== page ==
That called for a clear move away from the “growth-at-all-costs” and social welfare approaches, she said. The move should be towards a development context based on opportunity, empowerment and security. Such an approach to poverty reduction -- based on the multi-dimensionality of poverty -- had created a sea of change within the World Bank during the past few years. Last week, at the Bank and International Monetary Fund (IMF) Fall round, the agenda of the development Committee had made it overwhelmingly clear that the deliberations of finance ministers had to be substantially transformed by the consensus of issues that had emerged from United Nations conferences and the wider international development agenda.
Together with the global community, the Bank and other international financial institutions had the opportunity to achieve new development by, among other ways, reinforcing the casual links between the Summits at Copenhagen, Johannesburg, Rio de Janeiro and Monterrey, as well as the Millennium Summit. Global partners must also continue the evolution of the collective action leading from Copenhagen to Monterrey and through Johannesburg, by changing working methods at the inter-governmental and institutional levels. They must also work towards concrete implementation.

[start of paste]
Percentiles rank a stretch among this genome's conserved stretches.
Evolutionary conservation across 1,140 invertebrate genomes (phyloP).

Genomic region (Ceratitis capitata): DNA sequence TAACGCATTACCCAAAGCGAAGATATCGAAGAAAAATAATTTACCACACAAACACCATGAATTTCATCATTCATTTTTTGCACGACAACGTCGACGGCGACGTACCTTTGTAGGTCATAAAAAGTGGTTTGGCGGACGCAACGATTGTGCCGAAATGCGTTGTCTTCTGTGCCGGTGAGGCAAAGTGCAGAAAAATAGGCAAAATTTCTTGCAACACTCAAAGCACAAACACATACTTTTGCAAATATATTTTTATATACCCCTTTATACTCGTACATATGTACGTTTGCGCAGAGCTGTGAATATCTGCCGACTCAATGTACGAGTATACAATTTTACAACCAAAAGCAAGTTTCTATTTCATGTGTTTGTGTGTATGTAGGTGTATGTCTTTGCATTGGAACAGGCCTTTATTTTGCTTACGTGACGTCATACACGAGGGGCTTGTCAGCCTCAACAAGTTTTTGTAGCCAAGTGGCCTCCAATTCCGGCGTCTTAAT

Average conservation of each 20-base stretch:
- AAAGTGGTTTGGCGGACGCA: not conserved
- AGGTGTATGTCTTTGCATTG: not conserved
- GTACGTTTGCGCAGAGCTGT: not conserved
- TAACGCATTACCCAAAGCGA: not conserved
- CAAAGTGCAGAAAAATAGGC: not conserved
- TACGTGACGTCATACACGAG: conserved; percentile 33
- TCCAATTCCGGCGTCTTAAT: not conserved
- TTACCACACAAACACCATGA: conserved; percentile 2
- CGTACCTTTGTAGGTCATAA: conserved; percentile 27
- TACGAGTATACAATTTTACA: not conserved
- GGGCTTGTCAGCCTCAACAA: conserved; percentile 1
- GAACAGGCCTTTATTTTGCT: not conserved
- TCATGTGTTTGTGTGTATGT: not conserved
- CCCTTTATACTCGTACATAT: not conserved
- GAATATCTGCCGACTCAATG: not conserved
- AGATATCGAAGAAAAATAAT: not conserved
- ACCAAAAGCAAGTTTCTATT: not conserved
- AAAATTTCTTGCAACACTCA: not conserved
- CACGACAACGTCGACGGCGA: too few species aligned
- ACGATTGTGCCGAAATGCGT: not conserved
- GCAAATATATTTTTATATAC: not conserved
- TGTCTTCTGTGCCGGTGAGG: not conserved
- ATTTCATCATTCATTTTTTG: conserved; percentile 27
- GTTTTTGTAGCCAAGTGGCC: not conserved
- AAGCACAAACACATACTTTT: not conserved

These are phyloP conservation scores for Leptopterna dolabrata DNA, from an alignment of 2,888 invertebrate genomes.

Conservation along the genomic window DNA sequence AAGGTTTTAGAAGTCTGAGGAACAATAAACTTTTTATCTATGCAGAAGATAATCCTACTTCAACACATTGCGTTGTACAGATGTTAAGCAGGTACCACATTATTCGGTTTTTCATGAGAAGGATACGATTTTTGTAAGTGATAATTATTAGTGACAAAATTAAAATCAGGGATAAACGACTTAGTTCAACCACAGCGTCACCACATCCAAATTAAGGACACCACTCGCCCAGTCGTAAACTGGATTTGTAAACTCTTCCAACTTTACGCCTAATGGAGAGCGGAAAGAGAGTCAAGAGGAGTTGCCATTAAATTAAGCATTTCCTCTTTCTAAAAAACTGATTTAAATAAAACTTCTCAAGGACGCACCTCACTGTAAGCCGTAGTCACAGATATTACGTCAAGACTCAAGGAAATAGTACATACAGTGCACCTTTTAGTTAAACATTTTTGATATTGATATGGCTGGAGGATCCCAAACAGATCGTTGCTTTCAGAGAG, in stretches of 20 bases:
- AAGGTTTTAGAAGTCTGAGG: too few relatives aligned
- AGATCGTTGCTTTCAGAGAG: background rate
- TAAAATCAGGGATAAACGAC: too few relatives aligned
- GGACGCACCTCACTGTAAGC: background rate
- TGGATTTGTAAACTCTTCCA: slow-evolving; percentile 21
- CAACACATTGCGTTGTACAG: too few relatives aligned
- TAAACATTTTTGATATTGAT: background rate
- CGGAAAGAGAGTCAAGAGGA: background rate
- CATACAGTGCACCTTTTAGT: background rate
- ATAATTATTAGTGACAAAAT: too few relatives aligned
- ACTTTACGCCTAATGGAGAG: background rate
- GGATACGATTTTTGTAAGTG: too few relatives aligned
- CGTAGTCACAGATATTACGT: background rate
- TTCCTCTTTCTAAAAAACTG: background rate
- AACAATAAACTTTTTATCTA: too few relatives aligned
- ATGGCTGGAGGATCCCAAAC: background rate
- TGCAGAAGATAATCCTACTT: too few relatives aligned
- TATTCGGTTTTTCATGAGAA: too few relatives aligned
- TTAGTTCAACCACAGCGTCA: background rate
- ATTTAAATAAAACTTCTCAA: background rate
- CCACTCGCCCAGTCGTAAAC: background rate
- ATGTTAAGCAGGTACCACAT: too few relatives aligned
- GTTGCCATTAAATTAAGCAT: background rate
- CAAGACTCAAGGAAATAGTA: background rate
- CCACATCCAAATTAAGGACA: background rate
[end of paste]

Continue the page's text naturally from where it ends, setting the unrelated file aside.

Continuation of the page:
JOHN LANGMORE, Director, New York Office of the International Labour Organization and Representative to the United Nations, said a narrow economic approach to macroeconomic, structural and microeconomic policies had resulted in inferior economic and social outcomes in several instances. Macroeconomic policies had often been treated as a purely technocratic economic exercise that was insulated from popular scrutiny and control. As a result, key integrated economic and social objectives such as full employment and an equitable distribution of income had been neglected. Furthermore, rapid financial and trade liberalization had often been undertaken without adequate attention to the consequences of market failure and of their social impact.
Another problem was the development of “big bang” programmes of privatization and enterprise restructuring without giving adequate attention to their impact on unemployment and to compensatory policies such as employment promotion, unemployment insurance and active labour market policies. He added that the privatization of social security systems and the provision of basic social services without due attention to their distribution effects increased administrative costs and reduced coverage and economic benefits. These examples illustrated that the prevailing approach –- which gave primacy to narrowly focused neo-liberal economic policies on the assumption that employment, distributional and other socio-economic goals could be dealt with subsequently -- had proved to be illusory.